Product characterization ____ _- Stretch yarn_-.. Stretch yorin-.. Stretch yarn"tretch yarn---Air passage diam. (inches) _ _-- 10 holes at .031.. 1 hole at .063_._- 1 hole at .063_-_- 1 holeYat 063-..Yarn passage diam. (inches)_- .063-.063.0 _.
.0 _
F‘vamnle ___
32
33
34
Yarn material _________________________ -_ Polyacrylonitri1e_--.
Polyethylene ____ __ Vinyon N
Denier-__-_
66-
'
100
Source _________________________________ __
Y
Stretch yan1'.
. 1 hole at .063.
.063.
Y
Y
35
36
Raw silk
Viscose rayon.
130- Y
Same as 26 ________ __
Same as 26 ...... _-
Continuous ..... _-
Continuous ..... -_
Same as 26..
Continuous.
Type of yarn _________________________ _-
Continuous _______ __
Initial twist-.
0.3 Z.
Feed speed (y.p.m.).
116
110
44.
Windup speed (y.p.m.)
100
100
42.
1-2
2.
Z
Tension (gms. )_
l-2
Process twist-
S
Heut-setting temp., c C
220
Type heater ______________________ _
Same as 1.4o
Fluid twister-
Fig. 27-
Air pressure (p.s.i.g.).
Y
150.
Same as 26 ...... __
Y
. .
Y
S
Twisting action
Y
Turns per minute _____________________ _-
Y
240,000 ____________ _.
Percent steam retraction
Y
Product characterization ________ _-
Stretch yarn ______ _-
YY
Y
Y
240,000.Y-_-. ____ _.;
Y
S.
Fig. 27-
Figs. 1l and 12.
16 n
Samevas 1
180.
Hot tube )6" x 13".
4o
30
Y
Direct.
240,000 ____ _.Y ____ ._
240,000 .......... _-
110,000.
Bulked yarn-.Y.--_ Bulked yarn-._._~.
Crirnped yarnm..
Stretch yarn.
Y
Y
Y Y
Y
Air passage diam. (inches) _____________ -_ 1 hole at .063. ..... -_ 1 hole at .063 ____ -_ Y1 hole at .063__-_-- 1 hole at .063-_-.._ 10 holes at .031.
Yarn i
diam. (inches)
.
Example' ________________________ _-
Yarn material ___________________ ._
Denier
Number ñl'iments
-_
.063--
37
38
Cellulose acetate..
100
Y
.063-
39
Cellulose triacetate..
202
32
Y Y
80
Y
.063-
YY Y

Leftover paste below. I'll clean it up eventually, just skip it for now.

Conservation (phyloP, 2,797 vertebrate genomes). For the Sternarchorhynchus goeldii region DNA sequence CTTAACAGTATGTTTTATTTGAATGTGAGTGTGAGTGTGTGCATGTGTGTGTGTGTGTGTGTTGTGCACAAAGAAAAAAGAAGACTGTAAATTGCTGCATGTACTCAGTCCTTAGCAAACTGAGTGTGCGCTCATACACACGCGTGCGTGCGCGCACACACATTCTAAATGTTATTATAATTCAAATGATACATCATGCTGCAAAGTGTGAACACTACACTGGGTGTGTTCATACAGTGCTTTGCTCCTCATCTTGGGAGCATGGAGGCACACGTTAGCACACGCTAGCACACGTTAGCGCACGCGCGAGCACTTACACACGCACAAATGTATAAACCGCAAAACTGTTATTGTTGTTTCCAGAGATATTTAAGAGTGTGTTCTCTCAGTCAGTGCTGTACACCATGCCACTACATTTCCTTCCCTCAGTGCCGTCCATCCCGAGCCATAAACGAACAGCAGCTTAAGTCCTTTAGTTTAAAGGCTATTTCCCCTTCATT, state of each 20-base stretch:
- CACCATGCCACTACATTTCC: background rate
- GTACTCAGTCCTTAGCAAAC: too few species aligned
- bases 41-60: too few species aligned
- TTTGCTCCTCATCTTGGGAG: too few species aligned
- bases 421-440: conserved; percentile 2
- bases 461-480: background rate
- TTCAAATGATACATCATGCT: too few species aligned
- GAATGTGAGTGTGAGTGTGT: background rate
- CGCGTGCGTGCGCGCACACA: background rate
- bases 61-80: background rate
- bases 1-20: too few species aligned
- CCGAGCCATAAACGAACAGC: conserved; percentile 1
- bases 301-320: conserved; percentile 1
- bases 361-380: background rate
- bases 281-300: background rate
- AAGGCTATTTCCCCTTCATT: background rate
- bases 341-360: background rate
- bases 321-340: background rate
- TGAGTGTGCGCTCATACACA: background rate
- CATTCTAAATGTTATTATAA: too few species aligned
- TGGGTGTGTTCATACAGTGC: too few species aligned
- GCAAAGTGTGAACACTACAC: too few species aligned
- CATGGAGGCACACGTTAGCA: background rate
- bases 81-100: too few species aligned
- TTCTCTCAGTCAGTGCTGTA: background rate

Y
.0
40
41
(l) ............. -_ Fiberglass-_-----_ Same as 37.
s4
11n
100.
40.
15
32.
Source ___________________________ ._
Same as 26 ...... ._
Same as 26. _ Y Y
Same as 26.-
Same as 26.
Type oi yarn.
Initial twist- _ _
Continuous. ____ _.
Zero
ContinuonsZero
Continuous.
M» Z
_ Continuous
Same as 26.
Continuous.
Zero.
Feed speed (y.p.m.).
24
43
52
105
24.
Wlndup speed (y.p.m.)
Tension (gms.) _
22.5. _ _
l-2
42Y
4
22.5. _ _
1.3. _
100
l-2
22.5.
1.2.
Process twist..
Fluid twister-
Z
Fig. 27-
Heat-setting temp., ° C
200
7v
7
Fig. 27 ............ _. Fig. 27.
Y
95
Y
200
.
Fig. 27
S.:
F1gs.5 and 6.
ann
200.
.
Type heater ................. --.___-
Same as 36 ...... _.
Same as 36... ..... -_
Same as 36 .... ._ --____-.----------
Same as 35.
Air pressure (p.s.i.g.)_
40
16
24
40Y
15..
Twisting action
Direct
D11-pct
Direct.
Turns per minute.--
Product characterization ......... __
Direct
Y
Bulked yarn .... _-
Direct
Y
Y
Y
Stretch yarn ______ _.
940,000
Stretch yarn,-..
Crimped yarn...
.
.
Stretch yam.
Aix' passage diam. (inches) ....... _- 1 hole at .063 .... _. l hole at .063 ...... _. l hole at .063--
1 hole at. .063----~ l hole at .063.
Yarn passage diam. (inches)
.063 ........... -_
Remarks. _
.0
._
.063..
.
.063 ........... --.
.063.
..
.
Yarn -wet with 20+ acetone in
water. .belote entering heater.
3,079,745
24
23
TABLE I (continued)
Yarn material ................ -_
45
44
42
43
Same as 24 ........ -_
Same as 24 __________ _
Example ..................... _.
Same as 24 ............................ -_
Same es 24.
2%
2%
Denier
Number ñlamenfq
2/6
Source ...................... __'.
Same as 26 ........ -_
Same as 26- .-__. ..... _
Type of yarn ................. __
Initial twist '
âtaple 40/2 _c.c _____ _.
‘âO/l 0.o. staple yarn..
âame as 43 ............................ __
Feed speed (y.p.m.) .......... _
44
44
Windup speed (y.p.m.)_
Tension (gms.)
Tens ion gate
40'.
74
7
43
ñ
43
6
4o.
Process twist
Fluid twister
Z
Z
Fig. 27
Figs. 11 and 12 ...... __
Heat-setting temp., ° C ..... -__
'l‘wisting action.
Direct
Turns per minute ____________ _Product characterization ..... __
Air passage diam. (inches).-.-_'.
150 00 0 ............ __
Stret ch staple yarn
` with reduced fuzz.
_l Vhole at .063 ______ __
Yarn passage diam. (inches)..__ .063
Remarks
Same as 26 ............................ -_
Il
Same as 26.
âame as 43.
2o.
Z.
S
170
Type heater .................. -_
Air pressure (p.s.i.g.)
1.5 d .p. f.
Eggs. 11 and 12 ________________________ __ Figs. 11 and 12.
26.
9
Same as 42; ......... -_
Same as 42 ............................ -_
31')
Direct
20
Direct
Direct.
100,000---
100,000. _
100,000.
Same as 42.
Same as 42 ............................ __
Reduced fuzz staple yarn.
10 holes at .031.. .... _
10 holes et .031 ........................ __
10 holes at .031.
063
.053
50
063
Y
Process twist opposite to initial yarn
twist. Yarn is twisted through 'zero
_
point.
Yarn material
Denier
47
46
Example .......................... _
48
Same es 1.
(last-in
40.--
Number ‘Hlamenfe
1.5.
i
Bobbin.
Type oi yam
Staple roving.
Simile